Does my breath smell like reduced cancer risk?
Cancer prevention just got a whole lot more ... fragrant. Allium vegetables – garlic, onions, leeks, chives, and shallots – have been found to decrease the risk of colorectal cancer (CRC), according to apublished last year. Very good news for Italians, but it looks like the risk of CRC in the vampire population might continue to rise.
The study authors reported that high allium intake correlated with lower CRC risk in both men and women, in the northeast Chinese population sampled. Bioactive compounds in these vegetables have anticarcinogenic properties, and researchers found that eating at least 35 pounds of allium vegetables per year could reduce cancer risk.
Unclear if this study was secretly funded by Big Onion, but as fans of delicious and anticancer flavor, we here at LOTME support these findings. However, we strongly advise against going the Tony Abbott route of
An IPA a day keeps the doctor away
After you’re finished eating your annual 35 pounds of garlic and onions (sure, do it all in 1 day if you want), you might be a little thirsty. And we’ve got good news for you – have a brewski, it’s good for ya! Turns out,, so drink up.
Hops contain a class of compound called isohumulones, which gives them that bitter taste. There have been multiple studies showing the metabolic effects of isohumulones, including cell inflammation suppression, reduced weight gain, reduced hyperglycemia, and increased glucose tolerance.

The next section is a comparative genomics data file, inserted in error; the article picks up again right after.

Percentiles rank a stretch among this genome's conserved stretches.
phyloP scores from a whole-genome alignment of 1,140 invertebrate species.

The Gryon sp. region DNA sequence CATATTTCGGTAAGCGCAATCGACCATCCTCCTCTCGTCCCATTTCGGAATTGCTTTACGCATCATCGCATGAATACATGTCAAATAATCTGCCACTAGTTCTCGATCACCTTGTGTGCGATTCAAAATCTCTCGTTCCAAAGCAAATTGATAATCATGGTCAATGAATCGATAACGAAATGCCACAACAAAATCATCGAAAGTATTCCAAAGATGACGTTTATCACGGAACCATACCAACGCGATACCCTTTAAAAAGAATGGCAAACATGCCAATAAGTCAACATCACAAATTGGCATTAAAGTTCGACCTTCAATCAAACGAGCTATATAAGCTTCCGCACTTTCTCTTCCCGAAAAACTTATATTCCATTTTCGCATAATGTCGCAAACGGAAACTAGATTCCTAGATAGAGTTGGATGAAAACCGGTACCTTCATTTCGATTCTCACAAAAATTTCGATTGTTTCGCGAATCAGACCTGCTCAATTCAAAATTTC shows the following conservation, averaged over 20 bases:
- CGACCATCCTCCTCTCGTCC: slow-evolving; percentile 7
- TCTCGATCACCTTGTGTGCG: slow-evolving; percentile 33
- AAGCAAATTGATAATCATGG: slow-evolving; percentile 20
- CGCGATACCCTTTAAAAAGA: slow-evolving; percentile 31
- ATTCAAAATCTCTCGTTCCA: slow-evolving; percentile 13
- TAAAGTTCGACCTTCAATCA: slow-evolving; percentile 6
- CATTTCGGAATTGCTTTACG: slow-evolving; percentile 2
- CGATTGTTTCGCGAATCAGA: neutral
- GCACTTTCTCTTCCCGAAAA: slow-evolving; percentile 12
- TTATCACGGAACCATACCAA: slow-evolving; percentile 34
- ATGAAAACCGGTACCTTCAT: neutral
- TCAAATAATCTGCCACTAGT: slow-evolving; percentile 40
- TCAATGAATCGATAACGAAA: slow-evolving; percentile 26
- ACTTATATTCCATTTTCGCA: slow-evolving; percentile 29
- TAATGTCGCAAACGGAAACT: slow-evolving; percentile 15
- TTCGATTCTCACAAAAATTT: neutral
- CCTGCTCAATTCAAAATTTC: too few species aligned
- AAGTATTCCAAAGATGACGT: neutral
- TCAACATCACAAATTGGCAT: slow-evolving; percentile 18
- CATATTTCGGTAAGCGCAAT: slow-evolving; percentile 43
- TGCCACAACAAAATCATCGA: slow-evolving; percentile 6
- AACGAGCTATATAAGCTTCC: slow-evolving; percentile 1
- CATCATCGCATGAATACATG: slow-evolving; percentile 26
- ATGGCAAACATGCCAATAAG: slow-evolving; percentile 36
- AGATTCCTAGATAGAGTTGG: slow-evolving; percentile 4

These isohumulones (try typing that 10 times in a row) interact with the bitter taste receptors in the gut, and researchers are hopeful that this could lead to
My kingdom for a helmet
Most people like to root for the underdog. You know, the whole David vs. Goliath thing, the little guy who goes against overwhelming odds to take on some form of the Big Establishment.
But what if the little guy happens to be a fairly normal-sized lacrosse player with a very large head?
Alex Chu, a freshman at Division III Wheaton College in Norton, Mass., is just such a guy. “My head is wide,” he told WJAR TV. He wants to play goalie for the school’s lacrosse team, but he can’t because no current helmet will fit on the 25-inch-circumference head that sits atop his 6-foot-tall, 265-pound body.
He’s up against Big Sports Equipment in the form of Cascade-Maverik and Warrior, the two major manufacturers of lacrosse helmets, which won’t build him a custom helmet. It would be too expensive, they say – but the Boston Globe reported that there is a lacrosse player at a Division I school who wears a very large helmet “that was produced after [his] coaches and Cascade ‘huddled up.’ ”
We wish Mr. Chu well, and perhaps one day he will be mentioned with such large-skulled high achievers as Jay Leno, LeBron James, Jennifer Garner, Tyrannosaurus rex, Rihanna, Napoleon Bonaparte, SpongeBob SquarePants, and Simon Cowell.